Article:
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  6. Scooping out this vaguely disc-shaped motherboard next, we peek under the shields and find: A Samsung SiP FO-PLP combining the Exynos 9110 dual-core, 1.15 GHz Cortex-A53 processor, their in-house 1 GB DRAM and Power Management IC The SiP FO-PLP stands for System-in-Package Fan-Out Panel Level Packaging and is Samsung’s take on getting as much tech in the tiniest package—which was already used in the original Galaxy Watch.
    • Scooping out this vaguely disc-shaped motherboard next, we peek under the shields and find:

    • A Samsung SiP FO-PLP combining the Exynos 9110 dual-core, 1.15 GHz Cortex-A53 processor, their in-house 1 GB DRAM and Power Management IC

    • The SiP FO-PLP stands for System-in-Package Fan-Out Panel Level Packaging and is Samsung’s take on getting as much tech in the tiniest package—which was already used in the original Galaxy Watch.

    • S915 SBN3K Intermediate Frequency IC

    • NXP 80T17 NFC controller

    • Broadcom BCM430132 WiFi/Bluetooth module and Broadcom GNSS Location Hub for GPS/GLONASS/etc

    • Qualcomm Atheros QPA5580

    • IDT P9222S wireless power receiver

  7. Only mild adhesive secures the battery pack, which we can dig out without using any heat. (Granted, the 90° F / 32° C weather here may have helped). Our little friend is rated at  a sober 1.3 Wh (340 mAh @ 3.85 V)—but with a claimed 2-day battery life, maybe Samsung just isn't concerned about winning the smartwatch battery spec war. This puts it behind the original Galaxy Watch (1.81 Wh), and the Huawei Watch GT (1.56 Wh), but still ahead of the 44 mm Apple Watch Series 5 (1.129 Wh).
    • Only mild adhesive secures the battery pack, which we can dig out without using any heat. (Granted, the 90° F / 32° C weather here may have helped).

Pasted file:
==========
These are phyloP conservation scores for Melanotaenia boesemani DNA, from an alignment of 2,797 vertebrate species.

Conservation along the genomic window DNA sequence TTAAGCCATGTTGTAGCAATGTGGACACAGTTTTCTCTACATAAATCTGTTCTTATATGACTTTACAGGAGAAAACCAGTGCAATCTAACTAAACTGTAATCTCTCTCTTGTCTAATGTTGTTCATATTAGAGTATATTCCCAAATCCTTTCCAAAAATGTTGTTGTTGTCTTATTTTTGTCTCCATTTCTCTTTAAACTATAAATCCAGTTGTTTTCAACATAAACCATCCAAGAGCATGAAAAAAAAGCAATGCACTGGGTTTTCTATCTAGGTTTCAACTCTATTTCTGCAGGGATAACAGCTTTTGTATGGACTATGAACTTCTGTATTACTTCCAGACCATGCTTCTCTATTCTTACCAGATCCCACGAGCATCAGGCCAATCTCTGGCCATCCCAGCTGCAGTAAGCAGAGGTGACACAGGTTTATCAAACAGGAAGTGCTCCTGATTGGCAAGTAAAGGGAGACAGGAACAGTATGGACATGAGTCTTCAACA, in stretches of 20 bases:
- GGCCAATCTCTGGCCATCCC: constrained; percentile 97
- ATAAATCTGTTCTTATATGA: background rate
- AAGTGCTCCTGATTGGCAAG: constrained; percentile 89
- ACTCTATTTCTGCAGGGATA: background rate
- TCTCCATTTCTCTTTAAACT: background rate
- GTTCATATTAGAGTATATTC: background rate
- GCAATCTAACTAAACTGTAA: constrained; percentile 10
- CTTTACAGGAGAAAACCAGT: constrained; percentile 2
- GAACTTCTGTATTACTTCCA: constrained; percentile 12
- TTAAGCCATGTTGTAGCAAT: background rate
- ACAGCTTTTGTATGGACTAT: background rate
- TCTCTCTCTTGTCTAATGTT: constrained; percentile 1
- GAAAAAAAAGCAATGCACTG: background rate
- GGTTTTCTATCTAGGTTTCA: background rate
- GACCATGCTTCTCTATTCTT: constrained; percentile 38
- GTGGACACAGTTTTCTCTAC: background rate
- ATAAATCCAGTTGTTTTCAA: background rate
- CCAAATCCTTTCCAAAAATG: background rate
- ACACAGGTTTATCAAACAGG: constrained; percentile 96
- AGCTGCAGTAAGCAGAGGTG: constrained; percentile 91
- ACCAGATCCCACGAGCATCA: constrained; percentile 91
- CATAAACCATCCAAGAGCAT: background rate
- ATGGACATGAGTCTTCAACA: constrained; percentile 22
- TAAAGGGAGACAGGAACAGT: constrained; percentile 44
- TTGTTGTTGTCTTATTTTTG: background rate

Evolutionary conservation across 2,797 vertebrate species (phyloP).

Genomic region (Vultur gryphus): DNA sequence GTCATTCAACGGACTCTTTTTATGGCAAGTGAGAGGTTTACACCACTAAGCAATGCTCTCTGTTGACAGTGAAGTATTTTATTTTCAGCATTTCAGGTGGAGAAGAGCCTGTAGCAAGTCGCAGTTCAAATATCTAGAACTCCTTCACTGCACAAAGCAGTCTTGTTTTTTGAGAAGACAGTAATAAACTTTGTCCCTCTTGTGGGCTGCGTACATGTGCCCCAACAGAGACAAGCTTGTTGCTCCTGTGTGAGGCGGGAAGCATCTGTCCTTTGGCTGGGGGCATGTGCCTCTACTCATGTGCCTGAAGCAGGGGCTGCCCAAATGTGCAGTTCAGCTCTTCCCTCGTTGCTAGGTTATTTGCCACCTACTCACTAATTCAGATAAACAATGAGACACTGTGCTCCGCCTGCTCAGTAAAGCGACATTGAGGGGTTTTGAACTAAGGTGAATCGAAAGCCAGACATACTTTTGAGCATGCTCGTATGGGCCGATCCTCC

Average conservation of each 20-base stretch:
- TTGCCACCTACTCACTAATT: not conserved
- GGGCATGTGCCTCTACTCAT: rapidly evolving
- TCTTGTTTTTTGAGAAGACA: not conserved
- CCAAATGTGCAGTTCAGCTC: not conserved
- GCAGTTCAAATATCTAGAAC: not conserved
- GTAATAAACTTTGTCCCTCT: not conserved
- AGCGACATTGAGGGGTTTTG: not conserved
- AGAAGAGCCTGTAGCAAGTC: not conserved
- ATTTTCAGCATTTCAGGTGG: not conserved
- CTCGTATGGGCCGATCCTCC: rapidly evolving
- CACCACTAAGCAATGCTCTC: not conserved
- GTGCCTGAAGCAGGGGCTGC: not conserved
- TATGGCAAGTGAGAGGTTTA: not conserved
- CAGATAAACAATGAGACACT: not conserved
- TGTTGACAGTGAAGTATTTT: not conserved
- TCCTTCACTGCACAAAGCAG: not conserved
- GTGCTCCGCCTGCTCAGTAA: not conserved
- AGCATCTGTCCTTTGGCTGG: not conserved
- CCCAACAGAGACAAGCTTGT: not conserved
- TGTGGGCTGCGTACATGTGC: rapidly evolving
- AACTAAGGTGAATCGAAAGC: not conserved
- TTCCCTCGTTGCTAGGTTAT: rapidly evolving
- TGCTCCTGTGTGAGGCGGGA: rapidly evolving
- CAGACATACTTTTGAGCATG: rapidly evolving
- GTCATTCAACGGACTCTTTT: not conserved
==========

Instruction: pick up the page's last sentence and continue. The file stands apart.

• Our little friend is rated at a sober 1.3 Wh (340 mAh @ 3.85 V)—but with a claimed 2-day battery life, maybe Samsung just isn't concerned about winning the smartwatch battery spec war.

    • This puts it behind the original Galaxy Watch (1.81 Wh), and the Huawei Watch GT (1.56 Wh), but still ahead of the 44 mm Apple Watch Series 5 (1.129 Wh).

    • We half expected to find a novel battery design with a metal pouch—but so far, Apple seems to be the only watchmaker experimenting with that.

    • Our carbon fiber spudger is overkill for this midframe, which actually cooperates nicely as we lever it out. It reveals:

    • What might be a rubber-ensconced alti-barometric sensor

    • A modular cable combo with two turntables switches and a microphone.

    • One of those switches comes with a bracket to enable the ECG function by closing the circuit of your finger and wrist

    • Hall effect sensors that track the rotation of the outer bezel

    • And the vibration motor, slightly glued to the frame.

  8. With the watch gutted, we finally have access to the circular AMOLED, always-on display. Except, well, it's not on right now. Obviously. Although it was a journey getting here, the final step in this display removal only takes a single finger to pop it free from its frame. No surprise, the display itself is manufactured by Samsung Display. It pays to be your own customer!
    • With the watch gutted, we finally have access to the circular AMOLED, always-on display. Except, well, it's not on right now. Obviously.

    • Although it was a journey getting here, the final step in this display removal only takes a single finger to pop it free from its frame.

    • No surprise, the display itself is manufactured by Samsung Display. It pays to be your own customer!

    • Samsung was of course an early adopter of AMOLED tech in its mobile devices. But with Apple reportedly moving to microLED displays in the near future, it'll be interesting to see what happens next.

    • With that, it looks like we're out of time!

  9. Another dismantled galaxy: Bands, little comets, discs, and energy floating around. Only the repairability scoring will tell us how easy it will be to bring back order to this chaos.
    • Another dismantled galaxy: Bands, little comets, discs, and energy floating around. Only the repairability scoring will tell us how easy it will be to bring back order to this chaos.

  10. Final Thoughts
    • The opening procedure is straightforward and glueless.
    • No overlapping design of cables, no fragile ZIF connectors.
    • The battery and display are easily accessible with some disassembly.
    • An uncommon tri-point driver is needed for the back cover—regular Phillips on the inside.
    • Most components are modular and can be replaced separately—except for the rear sensor array which is fixed to the back cover.
    • The glass digitizer and screen are fused together—meaning glass-only repairs will be impractical.
    Repairability Score
    7
    Repairability 7 out of 10
    (10 is easiest to repair)